When you notice how thick and yellow your toenails are, you might dismiss it as a sign of aging or figure you just got the “bad toenail” gene. But thick, discolored nails are often caused by a fungal infection that needs medical treatment.
In a previous blog post, the Dallas podiatrists at AllCare Foot & Ankle Center discussed common fungal foot infections and how they affect the feet and the body. We’ll continue on that topic today, with more frustrating fungal infections and how to deal with them.
Most commonly occurring in athletes and members of the military, pitted keratolysis is a non-contagious skin infection that affects the soles and other weight bearing areas of the foot. While it’s most commonly found in males, pitted keratolysis can affect people of any age, race, or sex.
Pitted keratolysis is identified by its trademark appearance: circular, shallow pits covering the toes that cause itching, redness, and irritation.
People who sweat excessively, and wear tight, restrictive footwear are at a much higher risk of developing pitted keratolysis symptoms—so if you’re physically active, be sure to wear shoes that are supportive, but breathable.
If you have pitted keratolysis, there are many over-the-counter topical ointments that can treat symptoms. However, if your symptoms won’t go away, or are growing worse over time, it’s best to stop by your local podiatrist for more advanced treatment.
Dyshidrotic eczema, also known as dyshidrosis, is not well understood by medical professionals—the cause of this infection is unknown. Many researchers believe dyshidrotic eczema could be caused by stress or seasonal allergies, as symptoms of this ailment can be exacerbated by some patients during the spring allergy season.
The primary symptom of dyshidrotic eczema are painful, fluid-filled blisters across the feet and toes, which can cause discomfort while walking and wearing socks and shoes. After three weeks, many of these blisters will dry up, creating even more painful cracks as well as intense itching. If you begin scratching in these affected areas, you will eventually notice a sponginess or thickness to the soles of your feet.
If you suspect you might have dyshidrotic eczema, schedule an appointment with your local podiatrist immediately. They will most likely run some sort of skin biopsy to confirm your ailments, and might perform a skin allergy test if they suspect your dyshidrotic eczema might be caused by seasonal or chronic allergies. But for temporary relief of mild dyshidrotic eczema symptoms, over the counter medications like Benadryl or Claritin may be helpful.
Surprise—ringworm is not caused by a worm. It’s caused by a fungus that infects skin all over the human body. Ringworm manifests itself as red, crusty rashes, and can be extremely itchy and uncomfortable. In more serious cases, ringworm can cause hair loss and painful blisters as well.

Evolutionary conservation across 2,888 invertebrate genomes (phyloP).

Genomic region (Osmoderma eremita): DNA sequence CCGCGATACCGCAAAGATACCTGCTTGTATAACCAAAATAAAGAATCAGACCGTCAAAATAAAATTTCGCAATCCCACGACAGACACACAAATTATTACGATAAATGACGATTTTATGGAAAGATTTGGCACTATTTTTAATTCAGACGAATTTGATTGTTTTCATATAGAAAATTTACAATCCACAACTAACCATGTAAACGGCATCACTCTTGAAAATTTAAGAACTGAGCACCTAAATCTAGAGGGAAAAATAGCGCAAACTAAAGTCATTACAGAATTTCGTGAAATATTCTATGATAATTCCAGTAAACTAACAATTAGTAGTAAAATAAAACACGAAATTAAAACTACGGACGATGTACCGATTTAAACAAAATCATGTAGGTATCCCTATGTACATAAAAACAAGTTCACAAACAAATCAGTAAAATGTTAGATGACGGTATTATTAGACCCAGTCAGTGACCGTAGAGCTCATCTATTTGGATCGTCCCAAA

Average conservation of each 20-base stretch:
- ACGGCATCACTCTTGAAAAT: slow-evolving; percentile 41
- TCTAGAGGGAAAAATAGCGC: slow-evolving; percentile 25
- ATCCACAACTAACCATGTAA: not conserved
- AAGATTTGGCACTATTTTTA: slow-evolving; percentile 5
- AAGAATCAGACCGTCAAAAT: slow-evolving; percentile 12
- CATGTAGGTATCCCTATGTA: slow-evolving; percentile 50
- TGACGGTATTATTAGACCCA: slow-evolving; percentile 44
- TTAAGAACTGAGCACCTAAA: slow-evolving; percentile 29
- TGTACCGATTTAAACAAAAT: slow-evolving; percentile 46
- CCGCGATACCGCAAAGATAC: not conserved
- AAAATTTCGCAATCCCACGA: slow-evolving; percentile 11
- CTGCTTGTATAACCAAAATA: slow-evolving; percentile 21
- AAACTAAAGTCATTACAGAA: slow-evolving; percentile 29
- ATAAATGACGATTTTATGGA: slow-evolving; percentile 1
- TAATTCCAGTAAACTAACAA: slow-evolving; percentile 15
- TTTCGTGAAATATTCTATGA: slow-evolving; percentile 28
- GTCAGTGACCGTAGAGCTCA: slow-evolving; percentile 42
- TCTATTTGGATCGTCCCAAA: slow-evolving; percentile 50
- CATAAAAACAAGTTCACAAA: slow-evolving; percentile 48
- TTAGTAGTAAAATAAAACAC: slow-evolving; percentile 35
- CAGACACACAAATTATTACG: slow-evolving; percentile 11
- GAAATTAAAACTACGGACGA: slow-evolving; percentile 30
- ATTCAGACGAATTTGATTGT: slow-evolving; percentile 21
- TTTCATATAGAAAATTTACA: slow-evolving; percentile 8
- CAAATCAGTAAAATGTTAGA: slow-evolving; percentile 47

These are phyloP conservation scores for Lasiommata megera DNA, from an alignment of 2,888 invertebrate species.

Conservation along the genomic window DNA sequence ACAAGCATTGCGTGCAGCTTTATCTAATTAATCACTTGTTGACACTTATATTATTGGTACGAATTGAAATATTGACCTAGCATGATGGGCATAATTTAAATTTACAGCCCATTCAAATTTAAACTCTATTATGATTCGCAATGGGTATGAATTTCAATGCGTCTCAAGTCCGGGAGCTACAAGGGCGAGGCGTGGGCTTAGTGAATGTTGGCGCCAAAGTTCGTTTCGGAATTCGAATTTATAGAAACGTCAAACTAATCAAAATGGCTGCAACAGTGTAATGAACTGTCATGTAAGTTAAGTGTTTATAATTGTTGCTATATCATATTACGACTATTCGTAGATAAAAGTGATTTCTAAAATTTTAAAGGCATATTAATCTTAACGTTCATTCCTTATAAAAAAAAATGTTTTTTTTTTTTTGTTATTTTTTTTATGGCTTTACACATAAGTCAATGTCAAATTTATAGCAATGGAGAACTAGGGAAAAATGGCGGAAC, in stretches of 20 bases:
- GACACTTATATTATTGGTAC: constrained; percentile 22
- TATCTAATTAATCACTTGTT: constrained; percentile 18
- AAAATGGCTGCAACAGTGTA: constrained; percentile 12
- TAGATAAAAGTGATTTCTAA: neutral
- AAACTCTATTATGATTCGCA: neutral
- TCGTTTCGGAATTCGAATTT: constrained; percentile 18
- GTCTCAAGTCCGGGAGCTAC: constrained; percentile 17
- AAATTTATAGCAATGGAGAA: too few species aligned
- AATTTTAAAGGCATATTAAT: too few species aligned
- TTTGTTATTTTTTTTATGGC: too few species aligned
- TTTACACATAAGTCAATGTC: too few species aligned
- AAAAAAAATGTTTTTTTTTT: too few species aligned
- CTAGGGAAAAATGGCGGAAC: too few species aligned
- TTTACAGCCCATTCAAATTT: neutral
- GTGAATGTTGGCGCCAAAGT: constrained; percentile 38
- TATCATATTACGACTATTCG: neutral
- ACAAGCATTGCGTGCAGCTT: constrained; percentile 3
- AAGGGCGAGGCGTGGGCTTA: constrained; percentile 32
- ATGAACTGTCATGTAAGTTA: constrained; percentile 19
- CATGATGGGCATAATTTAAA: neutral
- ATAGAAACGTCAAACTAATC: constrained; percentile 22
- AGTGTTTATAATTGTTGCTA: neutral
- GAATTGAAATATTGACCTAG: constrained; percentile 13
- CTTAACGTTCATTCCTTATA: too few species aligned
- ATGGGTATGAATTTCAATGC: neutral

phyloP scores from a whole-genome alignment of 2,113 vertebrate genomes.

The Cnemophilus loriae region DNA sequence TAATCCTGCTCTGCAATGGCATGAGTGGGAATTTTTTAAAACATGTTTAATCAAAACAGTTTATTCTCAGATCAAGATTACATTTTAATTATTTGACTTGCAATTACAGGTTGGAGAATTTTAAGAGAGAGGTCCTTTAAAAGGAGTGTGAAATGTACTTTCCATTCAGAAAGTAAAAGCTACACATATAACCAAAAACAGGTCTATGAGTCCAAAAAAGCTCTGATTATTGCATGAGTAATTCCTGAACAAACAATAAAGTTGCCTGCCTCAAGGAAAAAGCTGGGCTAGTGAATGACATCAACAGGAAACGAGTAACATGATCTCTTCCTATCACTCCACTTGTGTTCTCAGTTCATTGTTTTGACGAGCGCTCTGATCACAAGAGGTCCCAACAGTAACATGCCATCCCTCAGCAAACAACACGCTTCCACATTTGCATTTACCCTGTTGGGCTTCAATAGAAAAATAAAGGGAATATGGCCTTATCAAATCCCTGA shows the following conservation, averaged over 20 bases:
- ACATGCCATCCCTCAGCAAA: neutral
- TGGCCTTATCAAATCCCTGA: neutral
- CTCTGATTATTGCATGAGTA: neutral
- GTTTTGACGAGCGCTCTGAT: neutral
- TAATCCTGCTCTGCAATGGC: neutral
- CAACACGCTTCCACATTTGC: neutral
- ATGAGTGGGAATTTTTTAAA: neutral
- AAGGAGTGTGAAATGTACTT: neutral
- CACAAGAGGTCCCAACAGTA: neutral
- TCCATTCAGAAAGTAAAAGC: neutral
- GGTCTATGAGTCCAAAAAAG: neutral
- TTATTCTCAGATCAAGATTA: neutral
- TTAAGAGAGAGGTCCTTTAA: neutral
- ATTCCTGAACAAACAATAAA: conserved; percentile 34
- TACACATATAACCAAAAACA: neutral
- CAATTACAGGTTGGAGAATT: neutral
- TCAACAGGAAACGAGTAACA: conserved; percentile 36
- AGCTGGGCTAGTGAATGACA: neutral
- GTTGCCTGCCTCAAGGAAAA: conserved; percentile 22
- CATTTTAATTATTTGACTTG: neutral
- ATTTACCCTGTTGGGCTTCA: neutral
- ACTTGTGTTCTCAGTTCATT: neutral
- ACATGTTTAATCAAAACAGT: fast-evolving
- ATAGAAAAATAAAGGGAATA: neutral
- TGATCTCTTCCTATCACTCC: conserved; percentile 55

It’s important to treat symptoms of ringworm as quickly as possible, as ringworm is extremely contagious. Stop by your local drug store for antifungal ointment for expedient treatment, and talk to your podiatrist if your symptoms persist or become more painful over time.
Cellulitis doesn’t just affect the skin—it affects tissues beneath the skin, like the dermis and subcutaneous tissue. Cellulitis develops when streptococcus and staphylococcus bacteria enter through an open wound on the skin, which makes the risk of cellulitis higher for those with large cuts or bruises, or post-surgery wounds in the healing process.
This infection causes redness, swelling, tenderness, and warmth on affected areas of the legs, feet, and toes. As bacteria spreads across the skin, the affected person may develop fever, chills, excessive sweating, and swollen lymph nodes near the infected area. Cellulitis is not contagious, and mainly affects the middle-aged and the elderly.
For treatment of cellulitis, talk to your primary care physician—most of the time, oral and intravenous antibiotics will be enough to eradicate cellulitis. But in extreme cases, a bacterial infection specialist or surgeon might be needed for advanced treatment of cellulitis symptoms.
Abscesses are not bacterial infections themselves, but rather a byproduct of these infections. Identified by swelling, discomfort, and redness, abscesses are collections of pus that develop in tissues of the body (carbuncles and boils are great examples of abscesses).
The only way to treat an abscess is to have a professional cut it open a drain the pus from the infected area—but even then, there’s no guarantee that the abscess won’t return. Talk to your physician if you’ve developed an abscess, and do it sooner rather than later—abscesses become much more painful if not treated in a timely manner.
While some of the above conditions are best treated by a dermatologist or bacterial infection specialist, the professionals at AllCare Foot & Ankle Center are always happy to help you solve your foot and ankle problems! Stop by our Dallas or Arlington office, and get back on your feet today!
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